8. 2014 Pyeongchang Convention on Biological Diversity, Pyeongchang, Republic of Korea 29 September-17 October, 2014. Side-event, Improvement of biodiversity for sustainable development -Strategies and case studies.


Population study of solitary ascidian Herdmania momus in Jeju Island, Korea.

Changho Yi1, Ko young wook1, Choi Dong mun1, Rae-seon Kang1 and Jeong Ha Kim2

1Marine Ecosystem Research Division, Korea Instit. of Ocean Science & Technology; 2Dept. of Natural Sci., Sungkyunkwan Univ., Korea


   The density and habitat distribution of Herdmania momus population expanded surprisingly in a few years after their first appearance. This species is considered as the most dominant benthos in the coast of Jeju Island in recent years. In our study, we confirmed that water temperature is the main key of population dynamics of H. momus by controlling mortality and reproductive periods. They represented several similar characteristics with other invasive ascidians and accordance of blooming season with other problematic invasive species.

Addendum: In recent additional observations (not included in this poster), we found their distribution is still extending although their density has declined. Now we are planning to collect foreign samples for molecular works, and more communications might be needed. Contact Changho Yi for a copy of the complete poster.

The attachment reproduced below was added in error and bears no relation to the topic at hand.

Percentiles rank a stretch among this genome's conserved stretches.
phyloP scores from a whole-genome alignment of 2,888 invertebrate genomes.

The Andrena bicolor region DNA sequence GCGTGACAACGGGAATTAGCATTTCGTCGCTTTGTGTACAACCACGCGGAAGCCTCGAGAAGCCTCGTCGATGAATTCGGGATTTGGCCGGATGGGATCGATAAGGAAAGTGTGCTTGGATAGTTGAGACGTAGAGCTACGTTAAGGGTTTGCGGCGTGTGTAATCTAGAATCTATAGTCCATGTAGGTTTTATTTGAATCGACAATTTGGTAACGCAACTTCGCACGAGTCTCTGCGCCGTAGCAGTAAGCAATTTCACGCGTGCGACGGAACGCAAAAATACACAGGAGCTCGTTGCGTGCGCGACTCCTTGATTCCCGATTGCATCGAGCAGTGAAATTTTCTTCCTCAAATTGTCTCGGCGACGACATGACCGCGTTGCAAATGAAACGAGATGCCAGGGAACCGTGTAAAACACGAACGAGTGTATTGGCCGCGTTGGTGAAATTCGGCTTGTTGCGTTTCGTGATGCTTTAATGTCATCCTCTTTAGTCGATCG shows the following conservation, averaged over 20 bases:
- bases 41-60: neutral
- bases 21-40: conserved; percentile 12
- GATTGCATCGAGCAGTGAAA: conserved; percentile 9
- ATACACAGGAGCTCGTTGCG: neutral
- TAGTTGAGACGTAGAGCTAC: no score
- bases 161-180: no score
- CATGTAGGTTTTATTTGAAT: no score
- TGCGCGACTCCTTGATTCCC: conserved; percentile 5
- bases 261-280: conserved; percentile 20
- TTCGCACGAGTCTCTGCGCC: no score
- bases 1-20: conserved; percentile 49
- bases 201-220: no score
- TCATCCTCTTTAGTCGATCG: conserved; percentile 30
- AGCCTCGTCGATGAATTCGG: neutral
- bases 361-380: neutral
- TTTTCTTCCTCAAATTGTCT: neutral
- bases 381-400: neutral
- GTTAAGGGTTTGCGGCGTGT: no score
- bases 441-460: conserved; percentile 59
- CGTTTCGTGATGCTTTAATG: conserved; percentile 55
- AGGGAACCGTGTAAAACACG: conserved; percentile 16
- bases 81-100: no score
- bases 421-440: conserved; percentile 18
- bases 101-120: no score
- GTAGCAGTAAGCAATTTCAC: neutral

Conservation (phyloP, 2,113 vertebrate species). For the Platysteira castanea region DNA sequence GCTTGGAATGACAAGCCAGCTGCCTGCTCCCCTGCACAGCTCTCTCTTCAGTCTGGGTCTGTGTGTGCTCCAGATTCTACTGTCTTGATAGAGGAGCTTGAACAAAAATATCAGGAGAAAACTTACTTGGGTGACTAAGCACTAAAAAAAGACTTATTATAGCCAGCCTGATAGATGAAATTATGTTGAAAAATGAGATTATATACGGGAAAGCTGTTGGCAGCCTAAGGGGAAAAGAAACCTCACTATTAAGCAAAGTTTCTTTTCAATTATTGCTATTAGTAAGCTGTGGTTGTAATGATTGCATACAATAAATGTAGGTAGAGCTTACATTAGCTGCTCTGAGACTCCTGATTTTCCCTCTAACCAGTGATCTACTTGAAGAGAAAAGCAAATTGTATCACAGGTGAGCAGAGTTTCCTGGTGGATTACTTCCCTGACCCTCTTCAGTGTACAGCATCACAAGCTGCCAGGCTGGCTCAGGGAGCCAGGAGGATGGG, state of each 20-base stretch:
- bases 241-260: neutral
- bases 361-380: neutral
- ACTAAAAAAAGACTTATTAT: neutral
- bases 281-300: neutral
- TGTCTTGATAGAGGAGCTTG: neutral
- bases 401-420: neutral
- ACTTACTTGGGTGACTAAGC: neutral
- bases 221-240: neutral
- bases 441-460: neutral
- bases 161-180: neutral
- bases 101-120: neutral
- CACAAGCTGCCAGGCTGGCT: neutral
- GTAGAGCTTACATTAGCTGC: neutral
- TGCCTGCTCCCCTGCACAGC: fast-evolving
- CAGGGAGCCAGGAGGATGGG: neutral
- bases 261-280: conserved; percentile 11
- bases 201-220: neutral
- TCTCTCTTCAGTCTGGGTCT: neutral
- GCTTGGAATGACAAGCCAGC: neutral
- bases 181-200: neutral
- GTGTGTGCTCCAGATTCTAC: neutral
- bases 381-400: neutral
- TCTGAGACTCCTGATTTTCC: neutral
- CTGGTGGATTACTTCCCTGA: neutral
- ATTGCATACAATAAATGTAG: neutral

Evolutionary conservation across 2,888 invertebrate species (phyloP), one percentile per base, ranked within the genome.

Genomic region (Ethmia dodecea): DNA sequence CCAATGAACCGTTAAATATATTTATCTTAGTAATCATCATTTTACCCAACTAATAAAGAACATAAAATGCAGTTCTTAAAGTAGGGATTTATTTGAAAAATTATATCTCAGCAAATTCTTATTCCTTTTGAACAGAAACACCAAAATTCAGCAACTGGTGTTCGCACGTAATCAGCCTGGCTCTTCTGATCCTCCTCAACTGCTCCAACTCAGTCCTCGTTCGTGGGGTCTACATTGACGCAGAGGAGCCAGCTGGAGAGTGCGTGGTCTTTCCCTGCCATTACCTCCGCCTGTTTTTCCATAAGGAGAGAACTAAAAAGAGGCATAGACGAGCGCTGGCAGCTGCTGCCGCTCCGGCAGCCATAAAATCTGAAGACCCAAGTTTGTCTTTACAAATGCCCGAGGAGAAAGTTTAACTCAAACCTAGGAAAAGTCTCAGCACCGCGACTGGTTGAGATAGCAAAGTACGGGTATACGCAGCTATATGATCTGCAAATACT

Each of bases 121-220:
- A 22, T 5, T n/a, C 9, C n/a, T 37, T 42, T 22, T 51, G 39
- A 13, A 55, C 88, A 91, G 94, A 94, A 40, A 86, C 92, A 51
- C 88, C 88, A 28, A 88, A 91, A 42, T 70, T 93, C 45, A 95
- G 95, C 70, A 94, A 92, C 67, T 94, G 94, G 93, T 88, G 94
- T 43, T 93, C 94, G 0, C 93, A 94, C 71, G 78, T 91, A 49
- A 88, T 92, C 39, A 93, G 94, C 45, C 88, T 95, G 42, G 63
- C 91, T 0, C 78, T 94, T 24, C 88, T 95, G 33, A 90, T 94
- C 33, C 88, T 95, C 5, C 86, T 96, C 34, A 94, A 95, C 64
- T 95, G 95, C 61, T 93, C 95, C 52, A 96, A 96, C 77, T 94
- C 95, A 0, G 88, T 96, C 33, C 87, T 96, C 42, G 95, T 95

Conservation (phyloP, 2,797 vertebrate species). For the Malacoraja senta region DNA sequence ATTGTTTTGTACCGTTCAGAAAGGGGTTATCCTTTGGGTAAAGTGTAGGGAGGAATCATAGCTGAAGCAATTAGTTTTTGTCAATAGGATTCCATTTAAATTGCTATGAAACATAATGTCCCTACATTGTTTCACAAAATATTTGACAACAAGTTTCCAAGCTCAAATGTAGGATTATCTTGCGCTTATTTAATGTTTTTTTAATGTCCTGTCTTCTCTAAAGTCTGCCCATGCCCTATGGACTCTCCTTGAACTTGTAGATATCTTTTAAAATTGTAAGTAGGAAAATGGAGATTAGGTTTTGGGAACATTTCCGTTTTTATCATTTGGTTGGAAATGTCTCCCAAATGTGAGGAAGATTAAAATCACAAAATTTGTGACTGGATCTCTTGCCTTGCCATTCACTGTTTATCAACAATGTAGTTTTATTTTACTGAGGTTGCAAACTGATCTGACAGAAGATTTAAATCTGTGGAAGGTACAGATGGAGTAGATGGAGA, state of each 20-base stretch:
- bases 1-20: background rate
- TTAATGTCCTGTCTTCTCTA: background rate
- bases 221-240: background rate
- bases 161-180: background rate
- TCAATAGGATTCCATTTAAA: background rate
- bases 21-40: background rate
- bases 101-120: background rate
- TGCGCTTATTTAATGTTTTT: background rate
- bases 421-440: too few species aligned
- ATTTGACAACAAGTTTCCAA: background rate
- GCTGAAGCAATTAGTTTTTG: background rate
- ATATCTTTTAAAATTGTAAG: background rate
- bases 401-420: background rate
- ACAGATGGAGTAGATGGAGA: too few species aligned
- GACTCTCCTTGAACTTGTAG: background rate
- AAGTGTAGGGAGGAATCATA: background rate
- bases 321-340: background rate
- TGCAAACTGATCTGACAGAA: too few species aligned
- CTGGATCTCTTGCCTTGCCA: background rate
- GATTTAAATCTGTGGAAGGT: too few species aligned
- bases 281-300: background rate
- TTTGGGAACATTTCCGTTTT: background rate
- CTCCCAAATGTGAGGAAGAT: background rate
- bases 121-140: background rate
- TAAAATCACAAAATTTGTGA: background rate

1. DETERMINACION MORFOLOGICA Y MOLECULAR DE ASCIDIAS PROVENIENTES DE SANTA MARTA Y CARTAGENA COLOMBIA. Maria Jose Paucar, Engineering thesis (June 2014), ESPE, Universidad de las Fuerzas Armadas, Ecuador, Advisor: Federico D. Brown (Universidad de los Andes & Universidade de São Paulo)

    In this investigation the morphological and molecular identification of 11 ascidians collected in Santa Marta and Cartagena, Colombia was performed. Morphological species identification was performed based on literature. This research reports nine (Ascidian species) in Colombia, out of them, eight have not been identified before whereas one has already been reported in previous works. Two of these species recently characterized are invasive and therefore constitute a threat to the habitat of the Caribbean natural fauna. At the molecular level, the first 7 sequences of mitochondrial cytochrome oxidase I gene of ascidians to Colombia was obtained. The sequences were aligned with 30 sequences from GenBank. Phylogenetic reconstruction methods of NJ, ME, UPGMA and ML were performed in Mega6. This investigation rebuilt the phylogeny of three of the major groups of tunicates: Polyclinidae, Styelidae and Pyuridae. In general, although the Styelidae and Polyclinidae topology has already been reported, Pyuridae showed a topology different from literature. Cytochrome oxidase I gene presents a low resolution to solve the phylogeny of tunicates, however it was useful to match the molecular and morphological results.